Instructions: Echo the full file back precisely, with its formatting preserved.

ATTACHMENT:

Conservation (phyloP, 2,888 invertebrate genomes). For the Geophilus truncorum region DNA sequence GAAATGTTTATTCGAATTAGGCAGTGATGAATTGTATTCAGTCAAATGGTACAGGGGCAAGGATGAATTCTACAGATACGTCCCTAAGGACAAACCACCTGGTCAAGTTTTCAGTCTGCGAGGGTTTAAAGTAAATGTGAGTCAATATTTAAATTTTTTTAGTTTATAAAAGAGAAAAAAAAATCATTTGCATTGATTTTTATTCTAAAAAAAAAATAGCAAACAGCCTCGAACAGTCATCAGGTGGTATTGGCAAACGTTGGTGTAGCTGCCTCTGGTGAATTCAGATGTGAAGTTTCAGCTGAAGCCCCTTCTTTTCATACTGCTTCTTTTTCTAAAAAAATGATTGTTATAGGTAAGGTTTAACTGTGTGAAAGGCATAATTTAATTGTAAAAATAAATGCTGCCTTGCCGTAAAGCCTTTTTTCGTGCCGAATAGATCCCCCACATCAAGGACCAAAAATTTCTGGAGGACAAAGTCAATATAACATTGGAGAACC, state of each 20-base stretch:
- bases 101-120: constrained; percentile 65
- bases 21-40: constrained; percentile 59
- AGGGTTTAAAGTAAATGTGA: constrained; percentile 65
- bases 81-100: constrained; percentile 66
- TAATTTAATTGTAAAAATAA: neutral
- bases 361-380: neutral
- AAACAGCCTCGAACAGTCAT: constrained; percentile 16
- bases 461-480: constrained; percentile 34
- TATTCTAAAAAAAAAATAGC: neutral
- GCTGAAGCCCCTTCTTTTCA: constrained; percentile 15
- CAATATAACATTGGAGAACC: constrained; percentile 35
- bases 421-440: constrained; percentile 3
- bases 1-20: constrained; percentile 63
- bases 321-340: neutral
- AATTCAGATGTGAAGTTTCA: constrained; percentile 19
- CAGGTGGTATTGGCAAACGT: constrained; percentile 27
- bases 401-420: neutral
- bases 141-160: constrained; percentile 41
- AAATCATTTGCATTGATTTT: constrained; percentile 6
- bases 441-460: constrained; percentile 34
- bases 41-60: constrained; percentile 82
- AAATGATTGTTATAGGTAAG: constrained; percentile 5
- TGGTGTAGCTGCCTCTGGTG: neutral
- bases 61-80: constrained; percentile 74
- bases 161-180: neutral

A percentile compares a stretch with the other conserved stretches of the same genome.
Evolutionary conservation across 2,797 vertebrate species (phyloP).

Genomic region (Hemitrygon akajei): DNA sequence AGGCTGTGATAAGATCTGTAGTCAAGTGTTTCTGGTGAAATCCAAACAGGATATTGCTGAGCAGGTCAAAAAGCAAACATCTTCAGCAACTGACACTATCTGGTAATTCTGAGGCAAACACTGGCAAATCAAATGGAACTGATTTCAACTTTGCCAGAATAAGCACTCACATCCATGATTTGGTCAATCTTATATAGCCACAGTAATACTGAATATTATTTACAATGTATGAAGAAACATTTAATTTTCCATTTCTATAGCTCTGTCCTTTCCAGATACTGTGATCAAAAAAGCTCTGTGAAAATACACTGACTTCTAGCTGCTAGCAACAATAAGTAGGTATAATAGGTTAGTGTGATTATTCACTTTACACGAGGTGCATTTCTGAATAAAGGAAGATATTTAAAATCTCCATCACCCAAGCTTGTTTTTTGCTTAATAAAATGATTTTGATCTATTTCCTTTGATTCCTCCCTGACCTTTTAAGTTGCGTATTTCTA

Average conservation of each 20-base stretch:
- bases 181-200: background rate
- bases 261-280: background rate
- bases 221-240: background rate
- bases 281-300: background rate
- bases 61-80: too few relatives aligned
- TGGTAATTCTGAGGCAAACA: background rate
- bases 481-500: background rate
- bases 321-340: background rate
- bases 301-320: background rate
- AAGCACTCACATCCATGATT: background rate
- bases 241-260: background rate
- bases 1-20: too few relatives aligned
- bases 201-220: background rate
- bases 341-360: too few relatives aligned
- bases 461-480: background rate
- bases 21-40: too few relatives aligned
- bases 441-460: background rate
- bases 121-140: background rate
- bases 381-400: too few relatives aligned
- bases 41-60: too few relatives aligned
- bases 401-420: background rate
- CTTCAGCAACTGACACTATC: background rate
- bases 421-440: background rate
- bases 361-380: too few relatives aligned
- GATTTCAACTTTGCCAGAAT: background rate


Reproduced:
Conservation (phyloP, 2,888 invertebrate genomes). For the Geophilus truncorum region DNA sequence GAAATGTTTATTCGAATTAGGCAGTGATGAATTGTATTCAGTCAAATGGTACAGGGGCAAGGATGAATTCTACAGATACGTCCCTAAGGACAAACCACCTGGTCAAGTTTTCAGTCTGCGAGGGTTTAAAGTAAATGTGAGTCAATATTTAAATTTTTTTAGTTTATAAAAGAGAAAAAAAAATCATTTGCATTGATTTTTATTCTAAAAAAAAAATAGCAAACAGCCTCGAACAGTCATCAGGTGGTATTGGCAAACGTTGGTGTAGCTGCCTCTGGTGAATTCAGATGTGAAGTTTCAGCTGAAGCCCCTTCTTTTCATACTGCTTCTTTTTCTAAAAAAATGATTGTTATAGGTAAGGTTTAACTGTGTGAAAGGCATAATTTAATTGTAAAAATAAATGCTGCCTTGCCGTAAAGCCTTTTTTCGTGCCGAATAGATCCCCCACATCAAGGACCAAAAATTTCTGGAGGACAAAGTCAATATAACATTGGAGAACC, state of each 20-base stretch:
- bases 101-120: constrained; percentile 65
- bases 21-40: constrained; percentile 59
- AGGGTTTAAAGTAAATGTGA: constrained; percentile 65
- bases 81-100: constrained; percentile 66
- TAATTTAATTGTAAAAATAA: neutral
- bases 361-380: neutral
- AAACAGCCTCGAACAGTCAT: constrained; percentile 16
- bases 461-480: constrained; percentile 34
- TATTCTAAAAAAAAAATAGC: neutral
- GCTGAAGCCCCTTCTTTTCA: constrained; percentile 15
- CAATATAACATTGGAGAACC: constrained; percentile 35
- bases 421-440: constrained; percentile 3
- bases 1-20: constrained; percentile 63
- bases 321-340: neutral
- AATTCAGATGTGAAGTTTCA: constrained; percentile 19
- CAGGTGGTATTGGCAAACGT: constrained; percentile 27
- bases 401-420: neutral
- bases 141-160: constrained; percentile 41
- AAATCATTTGCATTGATTTT: constrained; percentile 6
- bases 441-460: constrained; percentile 34
- bases 41-60: constrained; percentile 82
- AAATGATTGTTATAGGTAAG: constrained; percentile 5
- TGGTGTAGCTGCCTCTGGTG: neutral
- bases 61-80: constrained; percentile 74
- bases 161-180: neutral

A percentile compares a stretch with the other conserved stretches of the same genome.
Evolutionary conservation across 2,797 vertebrate species (phyloP).

Genomic region (Hemitrygon akajei): DNA sequence AGGCTGTGATAAGATCTGTAGTCAAGTGTTTCTGGTGAAATCCAAACAGGATATTGCTGAGCAGGTCAAAAAGCAAACATCTTCAGCAACTGACACTATCTGGTAATTCTGAGGCAAACACTGGCAAATCAAATGGAACTGATTTCAACTTTGCCAGAATAAGCACTCACATCCATGATTTGGTCAATCTTATATAGCCACAGTAATACTGAATATTATTTACAATGTATGAAGAAACATTTAATTTTCCATTTCTATAGCTCTGTCCTTTCCAGATACTGTGATCAAAAAAGCTCTGTGAAAATACACTGACTTCTAGCTGCTAGCAACAATAAGTAGGTATAATAGGTTAGTGTGATTATTCACTTTACACGAGGTGCATTTCTGAATAAAGGAAGATATTTAAAATCTCCATCACCCAAGCTTGTTTTTTGCTTAATAAAATGATTTTGATCTATTTCCTTTGATTCCTCCCTGACCTTTTAAGTTGCGTATTTCTA

Average conservation of each 20-base stretch:
- bases 181-200: background rate
- bases 261-280: background rate
- bases 221-240: background rate
- bases 281-300: background rate
- bases 61-80: too few relatives aligned
- TGGTAATTCTGAGGCAAACA: background rate
- bases 481-500: background rate
- bases 321-340: background rate
- bases 301-320: background rate
- AAGCACTCACATCCATGATT: background rate
- bases 241-260: background rate
- bases 1-20: too few relatives aligned
- bases 201-220: background rate
- bases 341-360: too few relatives aligned
- bases 461-480: background rate
- bases 21-40: too few relatives aligned
- bases 441-460: background rate
- bases 121-140: background rate
- bases 381-400: too few relatives aligned
- bases 41-60: too few relatives aligned
- bases 401-420: background rate
- CTTCAGCAACTGACACTATC: background rate
- bases 421-440: background rate
- bases 361-380: too few relatives aligned
- GATTTCAACTTTGCCAGAAT: background rate